I read on https://lifehealthhq.com/airfloss-vs-waterpik/ (mirror):

In a study published in 2012 in the Journal of Clinical Dentistry, clinicians found that that the WaterPik water flosser reduced significantly more plaque from tooth surfaces than the AirFloss.

The study was conducted over a four week period, comparing two groups who used either a Sonicare AirFloss or a WaterPik, in addition to regular brushing. The study found that:

  • The water flosser was 80% more effective for gingivitis reduction than air floss.
  • The water flosser was 70% more effective for plaque reduction.
  • The water flosser was 2X as effective for plaque removal from lingual surfaces and 3X as effective at the gingival margin than air floss.

The amount of plaque reduction was compared in several areas:

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The studies we have at the moment indicate that the WaterPik is the better option, but that’s just the short answer.

The study was published six years ago (in 2012): are air flossers still less efficient than water flossers?

  • What makes you think the situation may be different now? – Chris Rogers Oct 10 at 6:41
  • @ChrisRogers technologies may evolve over time. – Franck Dernoncourt Oct 10 at 6:41
up vote 2 down vote accepted

Looking at the studies, using a water flosser in combination with a manual toothbrush is more effective than using string floss (Goyal, et al. 2013).

It seems however, that there have been no studies on comparisons between water flossers and air flossers since Sarma, et al. (2012) which you posted in your question, which states

The use of the Waterpik Water Flosser removes significantly more plaque from tooth surfaces (whole mouth, marginal, approximal, facial, and lingual) than the Sonicare Air Floss when used with a manual toothbrush.

On top of that, the ADA Council On Scientific Affairs awarded the ADA Seal of Acceptance to five Waterpik Water Flosser product lines based on its finding that they are safe and have shown efficacy for removing plaque along the gumline and between teeth and for helping to prevent and reduce gingivitis (ADA, 2017).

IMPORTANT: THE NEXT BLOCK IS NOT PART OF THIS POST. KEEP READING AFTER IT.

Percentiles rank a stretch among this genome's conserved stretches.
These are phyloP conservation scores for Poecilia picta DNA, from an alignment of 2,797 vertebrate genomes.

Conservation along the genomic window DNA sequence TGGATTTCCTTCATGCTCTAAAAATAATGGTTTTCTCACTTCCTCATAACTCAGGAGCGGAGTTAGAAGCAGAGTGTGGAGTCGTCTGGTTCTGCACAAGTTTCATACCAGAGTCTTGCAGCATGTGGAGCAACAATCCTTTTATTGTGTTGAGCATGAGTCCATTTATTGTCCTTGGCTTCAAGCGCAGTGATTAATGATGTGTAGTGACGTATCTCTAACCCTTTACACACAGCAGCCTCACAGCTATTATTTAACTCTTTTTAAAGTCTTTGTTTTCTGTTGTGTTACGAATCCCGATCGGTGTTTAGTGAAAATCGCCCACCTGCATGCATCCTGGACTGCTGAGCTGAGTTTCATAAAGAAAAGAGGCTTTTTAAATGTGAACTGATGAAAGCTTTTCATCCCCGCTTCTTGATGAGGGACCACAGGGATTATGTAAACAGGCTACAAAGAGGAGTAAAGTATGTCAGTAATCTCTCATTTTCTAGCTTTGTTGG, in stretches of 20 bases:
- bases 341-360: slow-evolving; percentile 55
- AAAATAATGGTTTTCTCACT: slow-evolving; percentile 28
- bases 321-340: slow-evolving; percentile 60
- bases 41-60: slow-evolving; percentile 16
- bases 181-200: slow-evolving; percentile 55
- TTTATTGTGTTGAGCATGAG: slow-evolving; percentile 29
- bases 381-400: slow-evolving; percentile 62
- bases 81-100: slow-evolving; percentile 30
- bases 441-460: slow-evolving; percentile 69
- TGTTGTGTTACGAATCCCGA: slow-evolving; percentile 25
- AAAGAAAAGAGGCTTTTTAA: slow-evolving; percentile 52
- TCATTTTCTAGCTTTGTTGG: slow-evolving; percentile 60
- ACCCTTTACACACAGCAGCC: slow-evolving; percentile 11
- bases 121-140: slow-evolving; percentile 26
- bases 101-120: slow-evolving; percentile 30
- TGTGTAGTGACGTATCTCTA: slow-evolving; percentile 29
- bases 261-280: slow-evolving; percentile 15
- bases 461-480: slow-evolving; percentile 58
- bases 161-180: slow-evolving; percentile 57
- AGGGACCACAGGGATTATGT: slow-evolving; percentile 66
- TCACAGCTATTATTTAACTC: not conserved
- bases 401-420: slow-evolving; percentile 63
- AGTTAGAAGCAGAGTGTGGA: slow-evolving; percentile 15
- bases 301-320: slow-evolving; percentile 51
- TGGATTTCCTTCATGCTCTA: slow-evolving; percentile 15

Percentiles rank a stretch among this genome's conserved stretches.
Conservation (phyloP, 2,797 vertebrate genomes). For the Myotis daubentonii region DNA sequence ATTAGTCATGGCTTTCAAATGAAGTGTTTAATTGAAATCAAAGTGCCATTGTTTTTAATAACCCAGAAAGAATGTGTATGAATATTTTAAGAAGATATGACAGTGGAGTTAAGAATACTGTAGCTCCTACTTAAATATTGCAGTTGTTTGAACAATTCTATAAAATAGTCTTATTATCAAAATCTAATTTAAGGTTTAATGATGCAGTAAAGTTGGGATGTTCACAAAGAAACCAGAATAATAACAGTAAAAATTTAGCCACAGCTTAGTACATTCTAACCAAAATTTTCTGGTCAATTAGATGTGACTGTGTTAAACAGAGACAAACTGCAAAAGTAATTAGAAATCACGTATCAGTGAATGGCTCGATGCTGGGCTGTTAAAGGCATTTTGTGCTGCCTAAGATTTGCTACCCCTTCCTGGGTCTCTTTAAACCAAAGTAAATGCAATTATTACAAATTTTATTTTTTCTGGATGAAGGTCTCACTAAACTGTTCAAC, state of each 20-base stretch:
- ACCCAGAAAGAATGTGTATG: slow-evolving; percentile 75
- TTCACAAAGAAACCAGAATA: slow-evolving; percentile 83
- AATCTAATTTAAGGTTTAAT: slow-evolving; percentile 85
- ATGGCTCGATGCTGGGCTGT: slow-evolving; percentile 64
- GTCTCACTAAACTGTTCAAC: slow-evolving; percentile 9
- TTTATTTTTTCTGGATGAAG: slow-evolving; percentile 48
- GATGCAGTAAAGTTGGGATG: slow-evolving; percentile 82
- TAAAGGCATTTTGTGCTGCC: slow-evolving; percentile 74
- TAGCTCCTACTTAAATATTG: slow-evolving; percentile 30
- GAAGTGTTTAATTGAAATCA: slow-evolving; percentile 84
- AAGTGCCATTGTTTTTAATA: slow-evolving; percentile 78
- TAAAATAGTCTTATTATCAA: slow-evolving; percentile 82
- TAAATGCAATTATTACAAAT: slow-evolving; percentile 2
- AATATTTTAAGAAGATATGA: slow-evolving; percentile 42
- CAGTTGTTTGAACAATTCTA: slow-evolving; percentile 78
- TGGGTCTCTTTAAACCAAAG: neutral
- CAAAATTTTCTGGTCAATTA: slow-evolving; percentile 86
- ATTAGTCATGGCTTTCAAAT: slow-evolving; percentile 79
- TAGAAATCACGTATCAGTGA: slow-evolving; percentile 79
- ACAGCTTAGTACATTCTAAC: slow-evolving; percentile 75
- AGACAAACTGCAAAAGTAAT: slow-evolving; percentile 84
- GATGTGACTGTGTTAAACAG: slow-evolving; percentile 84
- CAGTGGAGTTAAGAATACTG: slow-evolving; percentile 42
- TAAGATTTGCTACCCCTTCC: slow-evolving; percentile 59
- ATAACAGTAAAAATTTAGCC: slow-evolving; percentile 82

“This product was shown to reduce plaque and gingivitis in areas between the teeth, often the most difficult areas for patients to effectively clean,” said Dr. John Dmytryk, chair of the ADA Council on Scientific Affairs’ Seal Subcommittee. “By granting the ADA Seal of Acceptance to the Waterpik Water Flosser, consumers for whom these devices are appropriate can be confident that they can be a safe and effective component of their daily oral care when used as directed.”

References

ADA (2017). ADA News: Waterpik Water Flosser first in its class to earn ADA Seal Retrieved from: https://www.ada.org/en/publications/ada-news/2017-archive/february/waterpik-water-flosser-first-in-its-class-to-earn-ada-seal

Goyal, C. R., Lyle, D. M., Qaqish, J. G., & Schuller, R. (2013). Evaluation of the plaque removal efficacy of a water flosser compared to string floss in adults after a single use. The Journal of Clinical Dentistry, 24 (2), 37-42. PMID: 24282867 Free PDF: https://pdfs.semanticscholar.org/2fd8/4bd02e3ceb21d6faae988109a74a95c054a0.pdf

Sharma, N. C., Lyle, D. M., Qaqish, J. G., & Schuller, R. (2012). Comparison of two power interdental cleaning devices on plaque removal. The Journal of Clinical Dentistry, 23(1), 17. PMID: 22435320 Free PDF: https://www.researchgate.net/profile/Naresh_Sharma18/publication/221902011_Comparison_of_two_power_interdental_cleaning_devices_on_plaque_removal/links/541d09d00cf241a65a15ce3b/Comparison-of-two-power-interdental-cleaning-devices-on-plaque-removal.pdf

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